Nepal — Samriddhi completed the 12th group of its Arthalaya youth entrepreneurship program, for 24 students. In addition, the entrepreneurs’ clubs formed by Arthalaya graduates held a number of recent events, including a screening and discussion of a documentary at Noble College for 100 students. The film screened, “The Call of an Entrepreneur,” produced by Acton Media, tells the story of three entrepreneurs – two American and one Chinese – and invited a discussion on the contributions that entrepreneurs make to society. The club at Uniglobe College held a training session on blogging for 16 students on March 18 and March 20, and a screening and discussion of a documentary on March 20. Several clubs partnered with Onion Films, a film company established by two Arthalaya graduates, to run a four-day filmmaking workshop on March 8-11. Three established Nepali directors instructed the 12 students, who will now split into two groups to make short films, one related to entrepreneurship and economic policy, and the other on democracy. Finally, the club at Purbanchal University ran a one-day “Civic Concern Workshop,” at which 24 students examined their civic and social responsibilities.
Peru – As part of CIPE partner Invertir’s Entrepreneurship week, held in Lima from March 14-19, Invertir organized its Venture Forum. This Forum is part of the EmprendeAhora program, and allows young entrepreneurs from throughout Peru to set up booths to promote their businesses and network with other entrepreneurs. Over 160 people attended the Venture Forum.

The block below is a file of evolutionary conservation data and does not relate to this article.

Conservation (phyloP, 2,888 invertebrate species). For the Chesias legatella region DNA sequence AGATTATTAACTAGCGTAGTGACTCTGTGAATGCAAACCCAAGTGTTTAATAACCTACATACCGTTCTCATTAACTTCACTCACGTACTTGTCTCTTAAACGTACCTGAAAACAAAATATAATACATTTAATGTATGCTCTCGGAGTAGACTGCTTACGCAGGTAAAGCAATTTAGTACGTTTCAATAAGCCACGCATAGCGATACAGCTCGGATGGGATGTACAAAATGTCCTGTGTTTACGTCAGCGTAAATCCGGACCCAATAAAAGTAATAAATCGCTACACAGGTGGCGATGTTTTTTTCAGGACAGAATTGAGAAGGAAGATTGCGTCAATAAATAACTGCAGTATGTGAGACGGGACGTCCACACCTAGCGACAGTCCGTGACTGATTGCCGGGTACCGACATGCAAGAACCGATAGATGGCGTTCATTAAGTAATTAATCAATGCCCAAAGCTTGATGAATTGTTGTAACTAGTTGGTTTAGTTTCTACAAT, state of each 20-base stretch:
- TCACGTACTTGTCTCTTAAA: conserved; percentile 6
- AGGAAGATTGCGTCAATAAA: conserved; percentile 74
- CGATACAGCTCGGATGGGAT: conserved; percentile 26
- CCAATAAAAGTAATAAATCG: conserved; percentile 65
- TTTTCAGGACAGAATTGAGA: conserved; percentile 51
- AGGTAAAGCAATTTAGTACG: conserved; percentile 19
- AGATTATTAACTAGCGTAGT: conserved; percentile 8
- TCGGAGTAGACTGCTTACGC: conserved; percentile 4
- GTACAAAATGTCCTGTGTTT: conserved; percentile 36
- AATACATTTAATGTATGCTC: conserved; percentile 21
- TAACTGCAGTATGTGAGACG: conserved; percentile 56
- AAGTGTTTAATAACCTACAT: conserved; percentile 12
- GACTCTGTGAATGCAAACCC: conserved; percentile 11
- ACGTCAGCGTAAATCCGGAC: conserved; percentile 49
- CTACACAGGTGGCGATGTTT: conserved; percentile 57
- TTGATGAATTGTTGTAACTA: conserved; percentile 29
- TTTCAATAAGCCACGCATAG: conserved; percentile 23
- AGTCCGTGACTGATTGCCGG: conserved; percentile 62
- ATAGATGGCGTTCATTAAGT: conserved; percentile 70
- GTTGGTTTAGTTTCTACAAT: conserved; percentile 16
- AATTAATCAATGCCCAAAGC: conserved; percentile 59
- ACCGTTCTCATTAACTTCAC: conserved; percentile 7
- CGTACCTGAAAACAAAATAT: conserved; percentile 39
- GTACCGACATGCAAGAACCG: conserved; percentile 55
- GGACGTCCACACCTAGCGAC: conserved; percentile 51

Two famous Chinese entrepreneurs—Guo Guangchang and Li Kaifu—generously shared some lessons for young entrepreneurs during the Global Entrepreneurship Congress in Shanghai on March 28.
Guo Guangchang, CEO of the FoSun Group, challenged entrepreneurs to think independently and investigate whether the market really needs what they are doing. Spending time talking to clients is a good way to find out.
Guo downplayed some of the excitement of innovation. He advised a practical, step-by-step approach. As for failure, he said, “If you’re not prepared for failure, you’re not ready for enterprising.” That said, he believes even if an entrepreneur fails commercially, that person will be richer in life for the experience.
Participants from 92 countries gathered in Shanghai from March 28 to 31 for the third Global Entrepreneurship Congress, organized by the Kauffman Foundation. The congress celebrated Chinese entrepreneurs, explored what works in supporting entrepreneurs, and initiated planning to make Global Entrepreneurship Week 2011 a more powerful phenomenon than ever.
Shanghai has made its mark as an entrepreneurial hub. Mayor Han Zheng kicked off the congress by stating that entrepreneurship creates jobs, and called for government policy support for entrepreneurship. Carl Schramm, President and CEO of the Kauffman Foundation, then introduced the goal of improving “entrepreneurial ecosystems,” a theme echoed by China’s Minister of Science and Technology, Wan Gang.